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Cluster-Construction Synthesis and Structure of Fe2Co2(CO)11(PC6H5)2 and Fe2Co2(CO)11S2.

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Both ruthenium and cobalt are catalytic elements. The
bimetallic character of the two new clusters and the proven
reactivity of (1) open u p numerous possibilities here. With
sions[’.21.Its application as a synthetic concept calls for
cluster precursors containing appropriate functional ligands. For the synthesis of RP- or S-bridged clusters, suitable precursors are, e . g . , those with P-H or S-S bonds,
which can react directly with carbonylrnetal complexe~[’.~].
We have been able to use this concept for the first time
for the directed synthesis of tetranuclear clusters from two
dinuclear precursors. The reactive educts were the dinuclear complexes ( l a ) and flb). which are predestined by
their functionality and folded
for the addition
of further carbonylmetal units. As expected, their reactions
with carbonylcobalt led smoothly to the new clusters (2a)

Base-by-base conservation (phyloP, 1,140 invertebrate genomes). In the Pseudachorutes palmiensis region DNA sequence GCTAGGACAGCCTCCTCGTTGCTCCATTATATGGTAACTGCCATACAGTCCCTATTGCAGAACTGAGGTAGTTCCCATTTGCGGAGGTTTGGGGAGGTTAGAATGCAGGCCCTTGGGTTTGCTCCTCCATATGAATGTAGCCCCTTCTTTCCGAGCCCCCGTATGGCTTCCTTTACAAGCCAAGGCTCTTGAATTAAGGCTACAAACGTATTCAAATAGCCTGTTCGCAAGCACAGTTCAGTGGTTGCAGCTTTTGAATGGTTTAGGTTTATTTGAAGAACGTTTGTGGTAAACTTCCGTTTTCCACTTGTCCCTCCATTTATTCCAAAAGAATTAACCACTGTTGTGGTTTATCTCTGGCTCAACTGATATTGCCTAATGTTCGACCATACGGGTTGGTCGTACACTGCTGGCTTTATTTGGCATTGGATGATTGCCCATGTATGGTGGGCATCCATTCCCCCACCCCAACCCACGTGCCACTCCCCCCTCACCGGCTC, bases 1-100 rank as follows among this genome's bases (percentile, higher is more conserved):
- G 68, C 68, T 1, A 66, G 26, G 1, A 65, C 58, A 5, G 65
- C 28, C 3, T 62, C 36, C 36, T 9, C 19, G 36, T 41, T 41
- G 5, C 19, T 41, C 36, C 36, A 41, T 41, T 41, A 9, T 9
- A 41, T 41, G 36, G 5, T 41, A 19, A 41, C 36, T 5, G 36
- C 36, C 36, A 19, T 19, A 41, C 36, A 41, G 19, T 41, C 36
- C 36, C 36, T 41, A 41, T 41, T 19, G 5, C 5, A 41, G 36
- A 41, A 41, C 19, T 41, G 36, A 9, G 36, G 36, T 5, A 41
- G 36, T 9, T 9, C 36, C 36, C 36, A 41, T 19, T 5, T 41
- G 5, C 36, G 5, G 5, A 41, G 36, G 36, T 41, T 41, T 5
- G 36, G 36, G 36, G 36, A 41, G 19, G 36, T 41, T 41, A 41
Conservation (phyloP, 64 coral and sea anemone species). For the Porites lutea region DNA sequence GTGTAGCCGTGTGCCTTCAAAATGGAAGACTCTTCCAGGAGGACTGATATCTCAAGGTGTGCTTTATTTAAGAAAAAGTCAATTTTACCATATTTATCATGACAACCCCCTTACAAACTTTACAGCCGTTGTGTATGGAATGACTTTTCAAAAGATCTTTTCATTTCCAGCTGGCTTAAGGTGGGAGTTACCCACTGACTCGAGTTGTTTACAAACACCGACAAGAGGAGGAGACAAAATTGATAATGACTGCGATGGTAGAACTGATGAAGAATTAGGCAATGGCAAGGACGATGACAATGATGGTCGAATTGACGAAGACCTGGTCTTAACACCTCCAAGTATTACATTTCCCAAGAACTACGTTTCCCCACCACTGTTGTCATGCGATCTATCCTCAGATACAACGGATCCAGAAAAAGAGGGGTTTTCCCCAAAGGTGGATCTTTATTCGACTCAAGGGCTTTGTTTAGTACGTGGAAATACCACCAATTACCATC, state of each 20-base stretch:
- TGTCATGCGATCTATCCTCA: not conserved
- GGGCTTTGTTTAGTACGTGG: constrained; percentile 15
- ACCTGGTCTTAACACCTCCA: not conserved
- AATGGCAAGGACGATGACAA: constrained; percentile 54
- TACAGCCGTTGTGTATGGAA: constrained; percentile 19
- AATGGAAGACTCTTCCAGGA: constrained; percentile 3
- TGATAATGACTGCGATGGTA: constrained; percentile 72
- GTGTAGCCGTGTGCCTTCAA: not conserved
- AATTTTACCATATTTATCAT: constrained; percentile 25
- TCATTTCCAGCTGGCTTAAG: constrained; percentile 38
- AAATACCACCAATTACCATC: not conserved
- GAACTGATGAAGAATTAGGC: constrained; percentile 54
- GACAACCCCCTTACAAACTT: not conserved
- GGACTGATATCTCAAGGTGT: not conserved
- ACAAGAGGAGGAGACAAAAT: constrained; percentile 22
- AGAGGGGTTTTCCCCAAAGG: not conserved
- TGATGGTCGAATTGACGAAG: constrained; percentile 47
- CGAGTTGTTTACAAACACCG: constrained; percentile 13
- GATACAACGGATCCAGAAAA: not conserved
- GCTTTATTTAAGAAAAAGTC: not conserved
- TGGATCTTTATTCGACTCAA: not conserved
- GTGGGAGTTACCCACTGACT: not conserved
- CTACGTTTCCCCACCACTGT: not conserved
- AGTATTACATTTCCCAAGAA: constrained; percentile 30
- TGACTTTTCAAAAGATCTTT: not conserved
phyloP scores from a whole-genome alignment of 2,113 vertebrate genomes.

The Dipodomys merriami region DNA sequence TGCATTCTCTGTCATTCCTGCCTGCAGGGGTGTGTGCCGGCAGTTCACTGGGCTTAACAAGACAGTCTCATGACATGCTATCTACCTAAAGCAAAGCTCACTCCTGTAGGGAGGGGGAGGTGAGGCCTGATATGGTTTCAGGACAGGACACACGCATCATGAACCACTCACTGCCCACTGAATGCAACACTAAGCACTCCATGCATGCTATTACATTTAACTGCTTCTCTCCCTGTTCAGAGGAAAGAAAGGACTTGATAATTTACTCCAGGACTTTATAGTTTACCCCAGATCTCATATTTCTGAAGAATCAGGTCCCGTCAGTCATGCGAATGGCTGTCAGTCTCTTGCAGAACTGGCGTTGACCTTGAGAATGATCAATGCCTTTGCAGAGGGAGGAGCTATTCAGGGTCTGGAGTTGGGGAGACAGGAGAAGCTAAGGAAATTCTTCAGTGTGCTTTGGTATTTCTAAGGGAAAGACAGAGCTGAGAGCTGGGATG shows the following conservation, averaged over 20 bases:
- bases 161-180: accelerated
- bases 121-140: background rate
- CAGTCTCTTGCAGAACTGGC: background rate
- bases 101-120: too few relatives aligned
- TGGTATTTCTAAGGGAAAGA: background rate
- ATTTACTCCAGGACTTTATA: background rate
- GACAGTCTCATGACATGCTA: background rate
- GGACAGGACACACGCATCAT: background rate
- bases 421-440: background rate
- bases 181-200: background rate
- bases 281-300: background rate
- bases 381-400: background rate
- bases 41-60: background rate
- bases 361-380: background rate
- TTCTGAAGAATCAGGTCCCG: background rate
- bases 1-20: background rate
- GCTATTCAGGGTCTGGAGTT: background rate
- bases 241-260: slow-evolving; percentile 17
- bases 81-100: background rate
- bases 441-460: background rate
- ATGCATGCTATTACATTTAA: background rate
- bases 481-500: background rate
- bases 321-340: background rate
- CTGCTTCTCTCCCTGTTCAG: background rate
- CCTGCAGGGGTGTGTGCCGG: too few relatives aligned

and (2b), respectively.
Fig. 1. Molecular structure of (2) in the crystal. Bond lengths [pm]: Ru1-Ru2
278.3(3), R ~ l - C o l 273.1(2), RuI-CO~ 266.0(2), RuZ-COI
R u 2 - C o 2 261.4(3), Col-Co2 248.7(3).
the parent compounds ( I ) and (2) as starting materials, ligand substitution, metal exchange and electron transfer
provide access to a wide field of derivative chemistry.
A suspension of [Ru(CO),CI,], (300 rng, 0.59 mmol) in
50 mL of an aqueous solution of KCo(CO), (500 rng, 2.38
mmol) is stirred for 1 h at room temperature. The black
precipitate which is formed is filtered off, dried in vacuum,
taken up in hexane, filtered, and cooled to -35 “C. (1) separates out as black crystals; 470 mg (76%), m.p. 208°C
A solution of (1) (200 mg, 0.38 rnmol) in hexane (30 mL)
is stirred for 3 d at 35°C and then chromatographed on a
silica gel column (65 x 2.5 cm). Hexane elutes C O ~ ( C O ) ~ ~
and some R U ~ ( C O ) ’Elution
with benzene/hexane (1 :7)
affords 60 mg (46%) of balck (2), rn. p. 182 “ C (dec.).
( l a ) , E’= P P h H
( l h ) , E’= S (with S-S bonding)
(201, E
(Zh), E
The relationship between the two complexes (2) manifests itself in the needle-like shape and black color of their
crystals and in their IR spectra in the v C 0 region (in
CH2C12 [crn-’I, (24: 2080 vw, 2041 vs, 2020 s, 1950 m,
1862 m ; (2b): 2090 vw, 2050 vs, 2039 sh, 2021 sh, 1953 m,